She is known by many names – Queen of Pench, Pench Princess, T-15 technically and the most popular ‘Collarwali’ (one with a collar) because of the radio collar around her neck. But now the princess has turned mother and brought good news by giving birth to 4 tiger cubs in Pench tiger reserve in Madhya Pradesh. With these births, the total cubs born in last 9 years has gone up to 26, a record in itself and making her the Queen Mother of this jungle for sure.
The four recent cubs were spotted with their mother by patrolling squad of the forest.
“There are four cubs and they are very small. It’s a good sign towards conservation efforts,” said Subhranjan Sen, field director of the reserve.
Born in 2005, the tigress herself is the daughter of the equally famous tigress of the region ‘Barrimada’ and tiger T-1 or ‘Charger’. Collarwali became the first of the tiger cubs of Barrimada to establish a territory in the core region in her mother’s home territory of karmajhiri range of the park. She was radio collared in 2008 for her movement to be observed. Although the the collar does not function now, the name ‘collarwali’ has retained giving her a unique and easy to remember identity.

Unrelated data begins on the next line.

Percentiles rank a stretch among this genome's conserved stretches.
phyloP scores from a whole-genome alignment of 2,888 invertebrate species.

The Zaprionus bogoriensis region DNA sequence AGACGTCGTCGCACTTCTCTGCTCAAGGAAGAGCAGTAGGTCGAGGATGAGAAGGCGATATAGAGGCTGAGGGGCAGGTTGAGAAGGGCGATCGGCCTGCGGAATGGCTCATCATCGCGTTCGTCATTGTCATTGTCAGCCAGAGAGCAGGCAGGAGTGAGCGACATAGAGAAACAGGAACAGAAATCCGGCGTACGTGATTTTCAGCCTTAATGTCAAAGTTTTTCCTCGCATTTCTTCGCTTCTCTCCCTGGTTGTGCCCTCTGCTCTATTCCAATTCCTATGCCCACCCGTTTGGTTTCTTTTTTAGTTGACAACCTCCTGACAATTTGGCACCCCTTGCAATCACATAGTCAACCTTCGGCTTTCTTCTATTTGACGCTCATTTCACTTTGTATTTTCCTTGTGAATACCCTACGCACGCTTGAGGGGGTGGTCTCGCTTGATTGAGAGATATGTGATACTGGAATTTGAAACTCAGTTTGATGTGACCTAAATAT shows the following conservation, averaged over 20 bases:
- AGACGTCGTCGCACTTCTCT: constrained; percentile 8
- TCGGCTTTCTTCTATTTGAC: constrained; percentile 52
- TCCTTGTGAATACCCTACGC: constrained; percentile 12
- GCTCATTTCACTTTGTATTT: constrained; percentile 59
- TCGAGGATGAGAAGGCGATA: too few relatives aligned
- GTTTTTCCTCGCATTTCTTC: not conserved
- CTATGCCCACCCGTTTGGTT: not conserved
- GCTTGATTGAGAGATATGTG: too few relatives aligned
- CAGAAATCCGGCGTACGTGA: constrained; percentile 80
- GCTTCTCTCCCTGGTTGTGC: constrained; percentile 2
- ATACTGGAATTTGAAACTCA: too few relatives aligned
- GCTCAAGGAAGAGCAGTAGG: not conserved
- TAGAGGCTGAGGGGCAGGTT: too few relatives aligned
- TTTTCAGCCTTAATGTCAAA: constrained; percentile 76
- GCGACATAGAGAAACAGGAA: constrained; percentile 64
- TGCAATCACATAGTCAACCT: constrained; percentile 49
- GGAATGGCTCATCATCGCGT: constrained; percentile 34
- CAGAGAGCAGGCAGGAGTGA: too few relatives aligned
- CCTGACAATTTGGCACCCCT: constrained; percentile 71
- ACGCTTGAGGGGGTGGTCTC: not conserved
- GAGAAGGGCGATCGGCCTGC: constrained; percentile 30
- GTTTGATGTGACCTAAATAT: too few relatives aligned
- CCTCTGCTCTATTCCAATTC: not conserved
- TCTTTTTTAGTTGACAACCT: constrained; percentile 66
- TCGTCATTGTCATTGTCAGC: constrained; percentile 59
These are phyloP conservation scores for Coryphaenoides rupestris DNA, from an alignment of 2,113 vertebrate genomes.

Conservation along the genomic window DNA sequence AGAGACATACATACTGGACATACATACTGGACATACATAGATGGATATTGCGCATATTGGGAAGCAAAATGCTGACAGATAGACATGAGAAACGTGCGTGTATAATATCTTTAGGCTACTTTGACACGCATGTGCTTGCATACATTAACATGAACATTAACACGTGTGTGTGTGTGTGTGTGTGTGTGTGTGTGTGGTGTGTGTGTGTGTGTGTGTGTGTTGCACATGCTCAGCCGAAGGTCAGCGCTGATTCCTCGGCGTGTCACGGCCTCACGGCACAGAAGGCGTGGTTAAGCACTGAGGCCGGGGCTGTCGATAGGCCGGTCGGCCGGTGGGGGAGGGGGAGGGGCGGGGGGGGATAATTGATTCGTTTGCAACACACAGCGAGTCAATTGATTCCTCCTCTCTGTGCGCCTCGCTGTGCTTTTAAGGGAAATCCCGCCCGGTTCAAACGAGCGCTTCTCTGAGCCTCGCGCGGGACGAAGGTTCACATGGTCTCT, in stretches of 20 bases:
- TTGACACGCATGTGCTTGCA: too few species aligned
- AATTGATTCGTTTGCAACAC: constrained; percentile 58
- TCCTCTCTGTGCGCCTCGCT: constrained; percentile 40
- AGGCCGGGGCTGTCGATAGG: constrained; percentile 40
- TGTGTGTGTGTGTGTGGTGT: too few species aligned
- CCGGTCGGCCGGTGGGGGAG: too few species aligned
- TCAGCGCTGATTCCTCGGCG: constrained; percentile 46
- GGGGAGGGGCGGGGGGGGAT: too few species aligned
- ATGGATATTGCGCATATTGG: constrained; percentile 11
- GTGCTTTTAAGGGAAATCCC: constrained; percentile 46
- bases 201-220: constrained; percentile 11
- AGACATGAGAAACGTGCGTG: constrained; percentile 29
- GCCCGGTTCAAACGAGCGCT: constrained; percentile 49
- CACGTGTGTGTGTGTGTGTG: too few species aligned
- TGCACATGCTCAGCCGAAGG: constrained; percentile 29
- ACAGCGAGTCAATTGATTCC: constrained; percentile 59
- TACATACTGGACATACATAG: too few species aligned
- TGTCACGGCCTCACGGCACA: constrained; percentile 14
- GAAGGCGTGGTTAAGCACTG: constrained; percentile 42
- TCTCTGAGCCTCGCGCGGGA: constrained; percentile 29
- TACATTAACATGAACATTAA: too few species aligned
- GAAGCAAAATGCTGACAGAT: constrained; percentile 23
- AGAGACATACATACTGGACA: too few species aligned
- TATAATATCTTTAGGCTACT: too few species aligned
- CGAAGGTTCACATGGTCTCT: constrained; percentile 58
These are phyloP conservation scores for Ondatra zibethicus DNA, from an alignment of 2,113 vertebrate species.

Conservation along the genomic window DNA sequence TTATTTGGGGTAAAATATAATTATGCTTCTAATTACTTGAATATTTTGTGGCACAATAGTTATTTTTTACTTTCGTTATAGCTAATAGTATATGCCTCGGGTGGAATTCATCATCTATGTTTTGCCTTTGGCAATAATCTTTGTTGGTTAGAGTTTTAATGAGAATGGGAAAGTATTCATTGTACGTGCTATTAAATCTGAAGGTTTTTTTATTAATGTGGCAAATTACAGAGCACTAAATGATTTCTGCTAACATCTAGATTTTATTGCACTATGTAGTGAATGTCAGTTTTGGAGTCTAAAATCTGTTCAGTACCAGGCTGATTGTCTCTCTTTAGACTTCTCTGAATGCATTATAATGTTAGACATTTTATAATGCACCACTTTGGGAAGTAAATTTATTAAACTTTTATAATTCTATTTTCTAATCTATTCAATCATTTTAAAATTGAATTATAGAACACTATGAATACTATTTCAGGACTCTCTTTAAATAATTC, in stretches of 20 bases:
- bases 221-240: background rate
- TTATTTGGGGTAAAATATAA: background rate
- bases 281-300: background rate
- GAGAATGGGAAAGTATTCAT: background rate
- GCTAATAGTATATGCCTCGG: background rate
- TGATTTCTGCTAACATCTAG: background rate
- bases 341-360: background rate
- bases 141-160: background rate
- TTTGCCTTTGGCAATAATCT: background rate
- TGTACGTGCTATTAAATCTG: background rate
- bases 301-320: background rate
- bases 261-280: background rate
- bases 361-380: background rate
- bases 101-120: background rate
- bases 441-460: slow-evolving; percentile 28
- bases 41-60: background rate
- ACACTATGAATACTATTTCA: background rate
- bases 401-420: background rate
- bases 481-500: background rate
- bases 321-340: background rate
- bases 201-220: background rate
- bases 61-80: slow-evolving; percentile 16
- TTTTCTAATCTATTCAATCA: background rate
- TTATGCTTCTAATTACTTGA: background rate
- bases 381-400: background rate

But what really makes her special is this tigress’s ability to balance out the protective instinct for her cubs as well as the push they need to fend for themselves on their own in a jungle.
History of Collarwali as Mom
The tigress became a mother for the first time in 2008 when she gave birth to 3 tiger cubs. But as she was inexperienced, she could not save the litter from the harsh climate and all 3 died of pneumonia eventually, recalls a forest officer.
In October 2008 she again gave birth to 4 cubs and all of them survived. Between 2008 and 2013 she has had 18 cubs of which 14 have survived and with the recent litter the total cubs she’s reared are now 26 making it the highest number of tiger births by a tigress in Central India.
The staff who have been observing her for the last decade say that she uses 13 different sites in the protected reserve to give birth and look after her cubs.
According to Sagnik Sengupta a wildlife expert, who spoke to HT, Collarwali’s remarkable success at procreation stems from her tendency to let her cubs fend for themselves much before other tigresses do.
“She has a habit of keeping herself away from her sub-adult offsprings periodically to let them learn survival techniques on their own. This also gives her time to reproduce more frequently,” he said.
The department of post honoured Collarwali in 2015 by releasing a postage stamp in her name. She has also been issued special postage stamps by New Zealand and Canada.
Panna tiger reserve is now home to 50 adult tigers.
If you want to know more on how collarwali behaves as a smart and protective mom to her cubs, do read this detailed account that appeared in Sanctuary Asia.
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